GM: Well, in one sense I must have been going for that. When you think about it, it’s post- Frankie Goes to Hollywood, so I knew you could have a massive record without the BBC playing it. And independent radio was exploding at that time, so you could lose the BBC and still have a huge audience. I’m sure I was going for that. For somebody who had made Wham! records it was controversial, but actually it wasn’t that controversial at all. It’s not a particularly brave lyric. It’s very knowing, I think, in the fact that it’s the only strategic record I ever made. That said, I’ve never liked it very much. I love ‘Part 2’, but ‘Part 1. You know why I don’t like it? Because I was so enamoured with Prince at the time, and it shows on that record so much. I thought it was really naff to be so enamoured with one of your peers.
MG: The stats on FAITH are remarkable. You mentioned Prince and you mentioned Michael Jackson and I may be wrong about this, but I’m sensing that you admired them and saw them as competitors. This record actually surpassed them.
GM: I absolutely wanted to be in the same stratosphere as them, definitely. I’d gone from, a couple of years before, being perfectly happy with being on Top of the Pops, to thinking, “I can do what Michael Jackson can do.” I mean, he’d just done Thriller for fucks sake! I wouldn’t have the guts now. I wanted to be in that vein but, mostly, I wanted to make music as good as theirs. It didn’t occur to me what I was doing in terms of image. I was perfectly aware that Wham!, even though half the time I thought it was disastrous image-wise, I was perfectly aware that, accidentally, it just brilliant for us. The naivety of it, the 80s-ness of it all. I had been very clueless and kind of copied Andrew, any in a strange way I don’t think I noticed that I was suddenly less clueless. Within the period of recording FAITH I fell in love for the very first time. That’s why that record was all about sex. I knew I was gay, gay, gay, because I knew that it was my heart. I didn’t realize that people would look at the FAITH image and go, “Fuck, that’s cool!’ And, actually, it was very close to what I was wearing then. I was really overwhelmed, so I lived in sunglasses. I couldn’t make eye contact with people, it was bizarre. I think it’s a perfect example of how ill-suited I am to the job.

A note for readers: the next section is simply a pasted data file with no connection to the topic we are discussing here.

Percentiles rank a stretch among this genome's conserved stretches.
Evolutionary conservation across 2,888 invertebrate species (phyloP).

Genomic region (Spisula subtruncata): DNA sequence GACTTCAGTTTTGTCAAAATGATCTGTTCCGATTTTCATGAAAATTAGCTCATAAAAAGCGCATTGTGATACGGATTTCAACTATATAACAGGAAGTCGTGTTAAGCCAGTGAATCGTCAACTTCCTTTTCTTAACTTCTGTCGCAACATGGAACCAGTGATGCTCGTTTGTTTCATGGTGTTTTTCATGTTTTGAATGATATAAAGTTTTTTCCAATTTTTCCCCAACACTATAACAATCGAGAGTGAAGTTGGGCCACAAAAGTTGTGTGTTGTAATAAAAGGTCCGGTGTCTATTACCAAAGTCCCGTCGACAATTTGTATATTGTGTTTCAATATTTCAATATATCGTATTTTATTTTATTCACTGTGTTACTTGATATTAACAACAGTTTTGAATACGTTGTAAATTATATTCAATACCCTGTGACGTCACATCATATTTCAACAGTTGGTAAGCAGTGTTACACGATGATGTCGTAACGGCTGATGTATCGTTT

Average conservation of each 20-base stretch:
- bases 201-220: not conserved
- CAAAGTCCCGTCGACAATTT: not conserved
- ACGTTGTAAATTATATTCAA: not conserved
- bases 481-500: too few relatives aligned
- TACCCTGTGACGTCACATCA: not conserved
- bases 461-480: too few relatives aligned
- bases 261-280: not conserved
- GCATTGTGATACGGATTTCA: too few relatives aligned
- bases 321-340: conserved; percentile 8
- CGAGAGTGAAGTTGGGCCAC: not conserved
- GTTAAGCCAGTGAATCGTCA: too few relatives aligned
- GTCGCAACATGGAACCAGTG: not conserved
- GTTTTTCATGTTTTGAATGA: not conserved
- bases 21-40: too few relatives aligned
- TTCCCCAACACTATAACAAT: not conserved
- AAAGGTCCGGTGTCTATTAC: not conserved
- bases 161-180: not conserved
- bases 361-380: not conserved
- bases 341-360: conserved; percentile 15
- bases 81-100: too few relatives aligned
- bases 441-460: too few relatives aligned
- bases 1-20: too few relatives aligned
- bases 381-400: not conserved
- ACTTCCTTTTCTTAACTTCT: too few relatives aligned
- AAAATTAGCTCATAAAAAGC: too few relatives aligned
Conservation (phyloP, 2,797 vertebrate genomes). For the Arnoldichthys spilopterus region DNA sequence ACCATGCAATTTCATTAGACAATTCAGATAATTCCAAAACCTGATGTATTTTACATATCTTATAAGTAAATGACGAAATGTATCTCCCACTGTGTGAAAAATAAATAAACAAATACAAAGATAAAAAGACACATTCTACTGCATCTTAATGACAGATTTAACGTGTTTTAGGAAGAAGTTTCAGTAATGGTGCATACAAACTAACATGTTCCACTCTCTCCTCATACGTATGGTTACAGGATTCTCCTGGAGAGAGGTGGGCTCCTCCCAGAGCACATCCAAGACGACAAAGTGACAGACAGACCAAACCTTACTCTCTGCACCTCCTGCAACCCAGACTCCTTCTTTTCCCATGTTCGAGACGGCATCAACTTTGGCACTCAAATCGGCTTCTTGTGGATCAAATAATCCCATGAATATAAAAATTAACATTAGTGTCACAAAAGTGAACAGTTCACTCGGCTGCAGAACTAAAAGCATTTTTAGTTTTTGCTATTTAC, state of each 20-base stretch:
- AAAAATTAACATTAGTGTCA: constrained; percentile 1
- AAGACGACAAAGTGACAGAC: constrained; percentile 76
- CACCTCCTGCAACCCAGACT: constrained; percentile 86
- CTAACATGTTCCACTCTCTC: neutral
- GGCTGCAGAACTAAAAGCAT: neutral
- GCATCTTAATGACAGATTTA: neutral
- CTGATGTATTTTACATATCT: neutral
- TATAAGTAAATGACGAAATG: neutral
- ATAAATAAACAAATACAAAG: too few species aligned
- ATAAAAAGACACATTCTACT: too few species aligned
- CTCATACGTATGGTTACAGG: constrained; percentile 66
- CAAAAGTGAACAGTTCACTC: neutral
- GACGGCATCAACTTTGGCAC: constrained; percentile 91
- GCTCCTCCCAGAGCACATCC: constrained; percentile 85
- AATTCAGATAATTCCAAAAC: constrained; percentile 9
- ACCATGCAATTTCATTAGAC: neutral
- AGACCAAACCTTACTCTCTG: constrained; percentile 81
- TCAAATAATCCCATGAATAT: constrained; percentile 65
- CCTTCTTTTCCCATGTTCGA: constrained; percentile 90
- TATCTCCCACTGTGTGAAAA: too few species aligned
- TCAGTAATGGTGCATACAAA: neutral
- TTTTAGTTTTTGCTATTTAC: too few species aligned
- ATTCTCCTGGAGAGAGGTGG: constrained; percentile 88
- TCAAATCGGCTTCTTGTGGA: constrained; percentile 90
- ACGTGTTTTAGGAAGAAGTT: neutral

MG: You only realized that when you got there?
GM: It never occurred to me. You have to understand that when I was making these decisions early on …. for instance, it’s really sad but still, whenever people talk about my “closeted-ness” they still talk like, “Oh, the record company must have pressured you,” and this and that, which are all feeble reasons as far as I’m concerned. I was closeted because I was trying to protect my mother from the total fear of HIV that I had. I knew how it felt, and I knew that our minds were alike like that so I knew she would worry every day.
MG: If it worried you, you knew it would worry her.
GM: I knew that, feeling she had no control over it, she would be terrified. Now she’s dead it’s very easy for me to think, ‘Well I’d do it all again, if it protected her’, but she would have hated that. She would have thought it was absolutely worth it if it meant I had my freedom. I never ever let her understand that, because she would have been devastated by the idea that I protected her more than myself.
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- Desert Island Discs: George Michael Interview (2007)
- George Michael in Q Magazine Interview (October 1990)
- George Michael: The Lone Star State Interview on Q Magazine (June 1988)